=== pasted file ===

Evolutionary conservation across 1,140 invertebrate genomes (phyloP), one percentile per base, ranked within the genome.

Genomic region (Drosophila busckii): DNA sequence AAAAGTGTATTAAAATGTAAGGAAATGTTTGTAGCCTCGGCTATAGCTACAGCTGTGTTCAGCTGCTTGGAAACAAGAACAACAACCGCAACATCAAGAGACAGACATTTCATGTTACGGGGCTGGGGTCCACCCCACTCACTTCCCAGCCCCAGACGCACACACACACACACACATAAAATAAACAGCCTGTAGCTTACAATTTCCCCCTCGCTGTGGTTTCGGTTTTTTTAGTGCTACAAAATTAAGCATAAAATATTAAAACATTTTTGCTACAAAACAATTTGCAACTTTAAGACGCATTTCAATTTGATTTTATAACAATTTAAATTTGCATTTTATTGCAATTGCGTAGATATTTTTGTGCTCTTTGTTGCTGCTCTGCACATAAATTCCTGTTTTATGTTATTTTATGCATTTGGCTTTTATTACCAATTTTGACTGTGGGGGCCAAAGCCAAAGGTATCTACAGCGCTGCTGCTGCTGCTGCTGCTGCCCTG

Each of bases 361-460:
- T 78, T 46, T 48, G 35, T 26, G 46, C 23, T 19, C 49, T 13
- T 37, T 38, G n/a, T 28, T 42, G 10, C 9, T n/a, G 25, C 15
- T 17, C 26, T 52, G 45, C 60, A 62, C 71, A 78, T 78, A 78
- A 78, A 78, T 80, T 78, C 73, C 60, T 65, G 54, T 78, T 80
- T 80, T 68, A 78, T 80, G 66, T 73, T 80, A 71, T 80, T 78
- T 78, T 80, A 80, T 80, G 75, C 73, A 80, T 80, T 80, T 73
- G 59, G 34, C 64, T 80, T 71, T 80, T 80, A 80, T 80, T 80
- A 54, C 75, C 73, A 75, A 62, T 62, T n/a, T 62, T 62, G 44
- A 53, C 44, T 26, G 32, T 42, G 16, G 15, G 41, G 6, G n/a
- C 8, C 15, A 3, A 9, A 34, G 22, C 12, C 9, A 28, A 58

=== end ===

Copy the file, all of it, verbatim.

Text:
Evolutionary conservation across 1,140 invertebrate genomes (phyloP), one percentile per base, ranked within the genome.

Genomic region (Drosophila busckii): DNA sequence AAAAGTGTATTAAAATGTAAGGAAATGTTTGTAGCCTCGGCTATAGCTACAGCTGTGTTCAGCTGCTTGGAAACAAGAACAACAACCGCAACATCAAGAGACAGACATTTCATGTTACGGGGCTGGGGTCCACCCCACTCACTTCCCAGCCCCAGACGCACACACACACACACACATAAAATAAACAGCCTGTAGCTTACAATTTCCCCCTCGCTGTGGTTTCGGTTTTTTTAGTGCTACAAAATTAAGCATAAAATATTAAAACATTTTTGCTACAAAACAATTTGCAACTTTAAGACGCATTTCAATTTGATTTTATAACAATTTAAATTTGCATTTTATTGCAATTGCGTAGATATTTTTGTGCTCTTTGTTGCTGCTCTGCACATAAATTCCTGTTTTATGTTATTTTATGCATTTGGCTTTTATTACCAATTTTGACTGTGGGGGCCAAAGCCAAAGGTATCTACAGCGCTGCTGCTGCTGCTGCTGCTGCCCTG

Each of bases 361-460:
- T 78, T 46, T 48, G 35, T 26, G 46, C 23, T 19, C 49, T 13
- T 37, T 38, G n/a, T 28, T 42, G 10, C 9, T n/a, G 25, C 15
- T 17, C 26, T 52, G 45, C 60, A 62, C 71, A 78, T 78, A 78
- A 78, A 78, T 80, T 78, C 73, C 60, T 65, G 54, T 78, T 80
- T 80, T 68, A 78, T 80, G 66, T 73, T 80, A 71, T 80, T 78
- T 78, T 80, A 80, T 80, G 75, C 73, A 80, T 80, T 80, T 73
- G 59, G 34, C 64, T 80, T 71, T 80, T 80, A 80, T 80, T 80
- A 54, C 75, C 73, A 75, A 62, T 62, T n/a, T 62, T 62, G 44
- A 53, C 44, T 26, G 32, T 42, G 16, G 15, G 41, G 6, G n/a
- C 8, C 15, A 3, A 9, A 34, G 22, C 12, C 9, A 28, A 58